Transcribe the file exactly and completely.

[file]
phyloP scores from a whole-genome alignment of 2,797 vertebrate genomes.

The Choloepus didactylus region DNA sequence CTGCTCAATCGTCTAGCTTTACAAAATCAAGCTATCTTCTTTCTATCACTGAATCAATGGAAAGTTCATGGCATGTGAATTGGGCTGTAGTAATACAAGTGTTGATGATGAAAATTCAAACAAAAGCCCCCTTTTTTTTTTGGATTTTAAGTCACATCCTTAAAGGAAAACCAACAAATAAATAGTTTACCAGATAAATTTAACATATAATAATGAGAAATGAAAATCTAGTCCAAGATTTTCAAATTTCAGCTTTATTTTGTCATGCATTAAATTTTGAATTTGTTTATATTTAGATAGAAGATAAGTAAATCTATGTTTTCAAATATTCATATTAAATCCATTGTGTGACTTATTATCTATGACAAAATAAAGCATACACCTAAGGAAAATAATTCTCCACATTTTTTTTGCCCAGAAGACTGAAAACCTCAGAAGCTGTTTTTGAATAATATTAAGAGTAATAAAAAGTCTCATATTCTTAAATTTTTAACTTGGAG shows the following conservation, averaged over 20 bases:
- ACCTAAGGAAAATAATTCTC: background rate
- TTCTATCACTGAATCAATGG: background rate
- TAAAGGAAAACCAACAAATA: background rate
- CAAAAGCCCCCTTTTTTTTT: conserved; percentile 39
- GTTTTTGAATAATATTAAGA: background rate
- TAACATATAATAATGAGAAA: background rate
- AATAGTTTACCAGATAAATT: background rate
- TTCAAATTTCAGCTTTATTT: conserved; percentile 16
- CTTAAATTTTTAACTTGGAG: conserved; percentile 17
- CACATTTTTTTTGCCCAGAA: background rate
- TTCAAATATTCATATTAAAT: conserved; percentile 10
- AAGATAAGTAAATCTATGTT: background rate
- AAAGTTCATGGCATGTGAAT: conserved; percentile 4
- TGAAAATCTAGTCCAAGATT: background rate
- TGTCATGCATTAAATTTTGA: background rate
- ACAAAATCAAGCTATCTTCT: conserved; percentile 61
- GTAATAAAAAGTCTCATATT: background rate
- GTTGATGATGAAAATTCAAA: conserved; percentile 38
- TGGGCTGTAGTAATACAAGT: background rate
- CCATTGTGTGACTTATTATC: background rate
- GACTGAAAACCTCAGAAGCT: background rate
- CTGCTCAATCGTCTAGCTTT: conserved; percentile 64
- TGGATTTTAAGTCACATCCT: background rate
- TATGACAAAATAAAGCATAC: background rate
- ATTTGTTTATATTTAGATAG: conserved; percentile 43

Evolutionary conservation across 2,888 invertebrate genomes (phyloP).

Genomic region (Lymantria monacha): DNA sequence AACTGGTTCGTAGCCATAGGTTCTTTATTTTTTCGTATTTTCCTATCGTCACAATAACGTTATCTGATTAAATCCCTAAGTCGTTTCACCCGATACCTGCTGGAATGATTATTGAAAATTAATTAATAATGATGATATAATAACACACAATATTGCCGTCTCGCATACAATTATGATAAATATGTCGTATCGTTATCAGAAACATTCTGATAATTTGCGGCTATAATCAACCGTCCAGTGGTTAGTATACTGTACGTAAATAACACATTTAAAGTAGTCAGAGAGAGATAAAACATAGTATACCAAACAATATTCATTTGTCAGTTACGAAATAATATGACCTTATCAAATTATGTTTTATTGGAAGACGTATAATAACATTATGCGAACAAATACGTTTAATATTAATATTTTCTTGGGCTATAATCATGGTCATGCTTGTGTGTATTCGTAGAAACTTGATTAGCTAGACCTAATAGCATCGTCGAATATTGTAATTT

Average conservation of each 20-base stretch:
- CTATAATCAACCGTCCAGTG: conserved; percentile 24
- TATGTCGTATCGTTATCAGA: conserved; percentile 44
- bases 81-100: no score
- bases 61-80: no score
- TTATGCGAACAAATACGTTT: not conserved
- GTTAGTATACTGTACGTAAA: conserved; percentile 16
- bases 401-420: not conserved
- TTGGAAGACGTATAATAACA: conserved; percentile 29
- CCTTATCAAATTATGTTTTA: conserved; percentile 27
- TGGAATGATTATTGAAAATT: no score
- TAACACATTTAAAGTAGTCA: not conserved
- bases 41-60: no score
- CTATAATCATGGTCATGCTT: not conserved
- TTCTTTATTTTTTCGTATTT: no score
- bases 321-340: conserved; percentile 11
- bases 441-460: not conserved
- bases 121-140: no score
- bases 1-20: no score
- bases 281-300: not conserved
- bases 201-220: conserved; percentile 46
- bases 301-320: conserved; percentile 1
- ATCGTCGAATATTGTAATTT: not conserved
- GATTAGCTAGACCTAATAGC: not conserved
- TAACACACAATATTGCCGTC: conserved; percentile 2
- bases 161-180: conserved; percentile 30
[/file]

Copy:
phyloP scores from a whole-genome alignment of 2,797 vertebrate genomes.

The Choloepus didactylus region DNA sequence CTGCTCAATCGTCTAGCTTTACAAAATCAAGCTATCTTCTTTCTATCACTGAATCAATGGAAAGTTCATGGCATGTGAATTGGGCTGTAGTAATACAAGTGTTGATGATGAAAATTCAAACAAAAGCCCCCTTTTTTTTTTGGATTTTAAGTCACATCCTTAAAGGAAAACCAACAAATAAATAGTTTACCAGATAAATTTAACATATAATAATGAGAAATGAAAATCTAGTCCAAGATTTTCAAATTTCAGCTTTATTTTGTCATGCATTAAATTTTGAATTTGTTTATATTTAGATAGAAGATAAGTAAATCTATGTTTTCAAATATTCATATTAAATCCATTGTGTGACTTATTATCTATGACAAAATAAAGCATACACCTAAGGAAAATAATTCTCCACATTTTTTTTGCCCAGAAGACTGAAAACCTCAGAAGCTGTTTTTGAATAATATTAAGAGTAATAAAAAGTCTCATATTCTTAAATTTTTAACTTGGAG shows the following conservation, averaged over 20 bases:
- ACCTAAGGAAAATAATTCTC: background rate
- TTCTATCACTGAATCAATGG: background rate
- TAAAGGAAAACCAACAAATA: background rate
- CAAAAGCCCCCTTTTTTTTT: conserved; percentile 39
- GTTTTTGAATAATATTAAGA: background rate
- TAACATATAATAATGAGAAA: background rate
- AATAGTTTACCAGATAAATT: background rate
- TTCAAATTTCAGCTTTATTT: conserved; percentile 16
- CTTAAATTTTTAACTTGGAG: conserved; percentile 17
- CACATTTTTTTTGCCCAGAA: background rate
- TTCAAATATTCATATTAAAT: conserved; percentile 10
- AAGATAAGTAAATCTATGTT: background rate
- AAAGTTCATGGCATGTGAAT: conserved; percentile 4
- TGAAAATCTAGTCCAAGATT: background rate
- TGTCATGCATTAAATTTTGA: background rate
- ACAAAATCAAGCTATCTTCT: conserved; percentile 61
- GTAATAAAAAGTCTCATATT: background rate
- GTTGATGATGAAAATTCAAA: conserved; percentile 38
- TGGGCTGTAGTAATACAAGT: background rate
- CCATTGTGTGACTTATTATC: background rate
- GACTGAAAACCTCAGAAGCT: background rate
- CTGCTCAATCGTCTAGCTTT: conserved; percentile 64
- TGGATTTTAAGTCACATCCT: background rate
- TATGACAAAATAAAGCATAC: background rate
- ATTTGTTTATATTTAGATAG: conserved; percentile 43

Evolutionary conservation across 2,888 invertebrate genomes (phyloP).

Genomic region (Lymantria monacha): DNA sequence AACTGGTTCGTAGCCATAGGTTCTTTATTTTTTCGTATTTTCCTATCGTCACAATAACGTTATCTGATTAAATCCCTAAGTCGTTTCACCCGATACCTGCTGGAATGATTATTGAAAATTAATTAATAATGATGATATAATAACACACAATATTGCCGTCTCGCATACAATTATGATAAATATGTCGTATCGTTATCAGAAACATTCTGATAATTTGCGGCTATAATCAACCGTCCAGTGGTTAGTATACTGTACGTAAATAACACATTTAAAGTAGTCAGAGAGAGATAAAACATAGTATACCAAACAATATTCATTTGTCAGTTACGAAATAATATGACCTTATCAAATTATGTTTTATTGGAAGACGTATAATAACATTATGCGAACAAATACGTTTAATATTAATATTTTCTTGGGCTATAATCATGGTCATGCTTGTGTGTATTCGTAGAAACTTGATTAGCTAGACCTAATAGCATCGTCGAATATTGTAATTT

Average conservation of each 20-base stretch:
- CTATAATCAACCGTCCAGTG: conserved; percentile 24
- TATGTCGTATCGTTATCAGA: conserved; percentile 44
- bases 81-100: no score
- bases 61-80: no score
- TTATGCGAACAAATACGTTT: not conserved
- GTTAGTATACTGTACGTAAA: conserved; percentile 16
- bases 401-420: not conserved
- TTGGAAGACGTATAATAACA: conserved; percentile 29
- CCTTATCAAATTATGTTTTA: conserved; percentile 27
- TGGAATGATTATTGAAAATT: no score
- TAACACATTTAAAGTAGTCA: not conserved
- bases 41-60: no score
- CTATAATCATGGTCATGCTT: not conserved
- TTCTTTATTTTTTCGTATTT: no score
- bases 321-340: conserved; percentile 11
- bases 441-460: not conserved
- bases 121-140: no score
- bases 1-20: no score
- bases 281-300: not conserved
- bases 201-220: conserved; percentile 46
- bases 301-320: conserved; percentile 1
- ATCGTCGAATATTGTAATTT: not conserved
- GATTAGCTAGACCTAATAGC: not conserved
- TAACACACAATATTGCCGTC: conserved; percentile 2
- bases 161-180: conserved; percentile 30